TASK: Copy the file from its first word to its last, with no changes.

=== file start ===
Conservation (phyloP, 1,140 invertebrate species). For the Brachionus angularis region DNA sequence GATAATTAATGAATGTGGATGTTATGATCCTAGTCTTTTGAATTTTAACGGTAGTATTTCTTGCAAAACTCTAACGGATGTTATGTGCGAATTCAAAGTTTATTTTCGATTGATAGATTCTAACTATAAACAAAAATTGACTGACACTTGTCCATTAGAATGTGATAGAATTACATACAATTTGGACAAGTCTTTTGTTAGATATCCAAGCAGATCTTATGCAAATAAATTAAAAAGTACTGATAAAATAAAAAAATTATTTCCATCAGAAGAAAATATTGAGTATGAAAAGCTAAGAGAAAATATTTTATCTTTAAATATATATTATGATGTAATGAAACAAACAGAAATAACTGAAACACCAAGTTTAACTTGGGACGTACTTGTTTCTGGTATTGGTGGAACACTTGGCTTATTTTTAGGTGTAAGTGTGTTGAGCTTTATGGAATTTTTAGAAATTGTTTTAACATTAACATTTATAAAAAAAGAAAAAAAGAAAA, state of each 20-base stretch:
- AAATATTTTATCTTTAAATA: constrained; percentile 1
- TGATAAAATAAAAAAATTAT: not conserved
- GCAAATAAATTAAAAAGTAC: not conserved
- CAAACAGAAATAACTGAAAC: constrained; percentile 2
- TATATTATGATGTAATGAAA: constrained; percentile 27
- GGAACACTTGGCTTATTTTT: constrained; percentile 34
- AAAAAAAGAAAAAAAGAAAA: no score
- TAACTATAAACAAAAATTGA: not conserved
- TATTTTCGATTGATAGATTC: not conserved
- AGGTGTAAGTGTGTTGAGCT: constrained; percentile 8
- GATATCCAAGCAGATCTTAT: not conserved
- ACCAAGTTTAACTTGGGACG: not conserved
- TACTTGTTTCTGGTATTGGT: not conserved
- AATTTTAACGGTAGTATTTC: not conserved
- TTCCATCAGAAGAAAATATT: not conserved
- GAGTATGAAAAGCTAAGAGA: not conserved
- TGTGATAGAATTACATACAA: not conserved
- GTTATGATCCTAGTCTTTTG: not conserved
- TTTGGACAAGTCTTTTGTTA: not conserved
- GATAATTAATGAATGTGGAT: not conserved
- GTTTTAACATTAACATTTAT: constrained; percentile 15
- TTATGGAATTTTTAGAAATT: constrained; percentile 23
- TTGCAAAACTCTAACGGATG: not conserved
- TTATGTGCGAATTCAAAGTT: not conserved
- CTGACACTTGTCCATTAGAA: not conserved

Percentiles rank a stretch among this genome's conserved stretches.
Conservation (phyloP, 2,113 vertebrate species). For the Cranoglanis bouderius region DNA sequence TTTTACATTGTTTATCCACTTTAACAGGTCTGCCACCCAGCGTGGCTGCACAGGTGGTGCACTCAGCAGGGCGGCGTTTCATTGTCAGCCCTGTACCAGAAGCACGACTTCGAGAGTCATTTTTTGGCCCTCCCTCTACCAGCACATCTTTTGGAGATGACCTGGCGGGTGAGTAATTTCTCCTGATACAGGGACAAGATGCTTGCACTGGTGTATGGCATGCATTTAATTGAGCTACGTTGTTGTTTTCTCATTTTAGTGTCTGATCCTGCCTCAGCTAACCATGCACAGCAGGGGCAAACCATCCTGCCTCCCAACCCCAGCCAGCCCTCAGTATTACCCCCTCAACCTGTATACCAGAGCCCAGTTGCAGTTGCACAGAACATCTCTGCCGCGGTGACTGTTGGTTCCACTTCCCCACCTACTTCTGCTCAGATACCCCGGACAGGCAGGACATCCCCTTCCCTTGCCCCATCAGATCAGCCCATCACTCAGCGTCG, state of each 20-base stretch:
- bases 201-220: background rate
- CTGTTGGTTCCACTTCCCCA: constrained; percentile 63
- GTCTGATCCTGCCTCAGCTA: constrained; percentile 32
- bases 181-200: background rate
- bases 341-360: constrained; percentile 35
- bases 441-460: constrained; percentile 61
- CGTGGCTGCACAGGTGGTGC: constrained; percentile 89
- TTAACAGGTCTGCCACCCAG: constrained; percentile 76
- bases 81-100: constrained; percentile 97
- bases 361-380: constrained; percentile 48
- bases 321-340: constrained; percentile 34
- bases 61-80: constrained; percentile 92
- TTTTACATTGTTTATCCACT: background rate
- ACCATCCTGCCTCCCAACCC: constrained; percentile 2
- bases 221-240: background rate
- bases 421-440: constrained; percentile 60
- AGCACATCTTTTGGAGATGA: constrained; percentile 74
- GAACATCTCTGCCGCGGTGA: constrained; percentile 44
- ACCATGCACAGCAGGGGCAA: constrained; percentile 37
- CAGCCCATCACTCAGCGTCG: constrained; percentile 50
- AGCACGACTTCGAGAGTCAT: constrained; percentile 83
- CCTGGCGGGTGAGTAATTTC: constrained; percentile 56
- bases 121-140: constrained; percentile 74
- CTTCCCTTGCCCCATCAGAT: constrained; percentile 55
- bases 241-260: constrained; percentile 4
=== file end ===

Conservation (phyloP, 1,140 invertebrate species). For the Brachionus angularis region DNA sequence GATAATTAATGAATGTGGATGTTATGATCCTAGTCTTTTGAATTTTAACGGTAGTATTTCTTGCAAAACTCTAACGGATGTTATGTGCGAATTCAAAGTTTATTTTCGATTGATAGATTCTAACTATAAACAAAAATTGACTGACACTTGTCCATTAGAATGTGATAGAATTACATACAATTTGGACAAGTCTTTTGTTAGATATCCAAGCAGATCTTATGCAAATAAATTAAAAAGTACTGATAAAATAAAAAAATTATTTCCATCAGAAGAAAATATTGAGTATGAAAAGCTAAGAGAAAATATTTTATCTTTAAATATATATTATGATGTAATGAAACAAACAGAAATAACTGAAACACCAAGTTTAACTTGGGACGTACTTGTTTCTGGTATTGGTGGAACACTTGGCTTATTTTTAGGTGTAAGTGTGTTGAGCTTTATGGAATTTTTAGAAATTGTTTTAACATTAACATTTATAAAAAAAGAAAAAAAGAAAA, state of each 20-base stretch:
- AAATATTTTATCTTTAAATA: constrained; percentile 1
- TGATAAAATAAAAAAATTAT: not conserved
- GCAAATAAATTAAAAAGTAC: not conserved
- CAAACAGAAATAACTGAAAC: constrained; percentile 2
- TATATTATGATGTAATGAAA: constrained; percentile 27
- GGAACACTTGGCTTATTTTT: constrained; percentile 34
- AAAAAAAGAAAAAAAGAAAA: no score
- TAACTATAAACAAAAATTGA: not conserved
- TATTTTCGATTGATAGATTC: not conserved
- AGGTGTAAGTGTGTTGAGCT: constrained; percentile 8
- GATATCCAAGCAGATCTTAT: not conserved
- ACCAAGTTTAACTTGGGACG: not conserved
- TACTTGTTTCTGGTATTGGT: not conserved
- AATTTTAACGGTAGTATTTC: not conserved
- TTCCATCAGAAGAAAATATT: not conserved
- GAGTATGAAAAGCTAAGAGA: not conserved
- TGTGATAGAATTACATACAA: not conserved
- GTTATGATCCTAGTCTTTTG: not conserved
- TTTGGACAAGTCTTTTGTTA: not conserved
- GATAATTAATGAATGTGGAT: not conserved
- GTTTTAACATTAACATTTAT: constrained; percentile 15
- TTATGGAATTTTTAGAAATT: constrained; percentile 23
- TTGCAAAACTCTAACGGATG: not conserved
- TTATGTGCGAATTCAAAGTT: not conserved
- CTGACACTTGTCCATTAGAA: not conserved

Percentiles rank a stretch among this genome's conserved stretches.
Conservation (phyloP, 2,113 vertebrate species). For the Cranoglanis bouderius region DNA sequence TTTTACATTGTTTATCCACTTTAACAGGTCTGCCACCCAGCGTGGCTGCACAGGTGGTGCACTCAGCAGGGCGGCGTTTCATTGTCAGCCCTGTACCAGAAGCACGACTTCGAGAGTCATTTTTTGGCCCTCCCTCTACCAGCACATCTTTTGGAGATGACCTGGCGGGTGAGTAATTTCTCCTGATACAGGGACAAGATGCTTGCACTGGTGTATGGCATGCATTTAATTGAGCTACGTTGTTGTTTTCTCATTTTAGTGTCTGATCCTGCCTCAGCTAACCATGCACAGCAGGGGCAAACCATCCTGCCTCCCAACCCCAGCCAGCCCTCAGTATTACCCCCTCAACCTGTATACCAGAGCCCAGTTGCAGTTGCACAGAACATCTCTGCCGCGGTGACTGTTGGTTCCACTTCCCCACCTACTTCTGCTCAGATACCCCGGACAGGCAGGACATCCCCTTCCCTTGCCCCATCAGATCAGCCCATCACTCAGCGTCG, state of each 20-base stretch:
- bases 201-220: background rate
- CTGTTGGTTCCACTTCCCCA: constrained; percentile 63
- GTCTGATCCTGCCTCAGCTA: constrained; percentile 32
- bases 181-200: background rate
- bases 341-360: constrained; percentile 35
- bases 441-460: constrained; percentile 61
- CGTGGCTGCACAGGTGGTGC: constrained; percentile 89
- TTAACAGGTCTGCCACCCAG: constrained; percentile 76
- bases 81-100: constrained; percentile 97
- bases 361-380: constrained; percentile 48
- bases 321-340: constrained; percentile 34
- bases 61-80: constrained; percentile 92
- TTTTACATTGTTTATCCACT: background rate
- ACCATCCTGCCTCCCAACCC: constrained; percentile 2
- bases 221-240: background rate
- bases 421-440: constrained; percentile 60
- AGCACATCTTTTGGAGATGA: constrained; percentile 74
- GAACATCTCTGCCGCGGTGA: constrained; percentile 44
- ACCATGCACAGCAGGGGCAA: constrained; percentile 37
- CAGCCCATCACTCAGCGTCG: constrained; percentile 50
- AGCACGACTTCGAGAGTCAT: constrained; percentile 83
- CCTGGCGGGTGAGTAATTTC: constrained; percentile 56
- bases 121-140: constrained; percentile 74
- CTTCCCTTGCCCCATCAGAT: constrained; percentile 55
- bases 241-260: constrained; percentile 4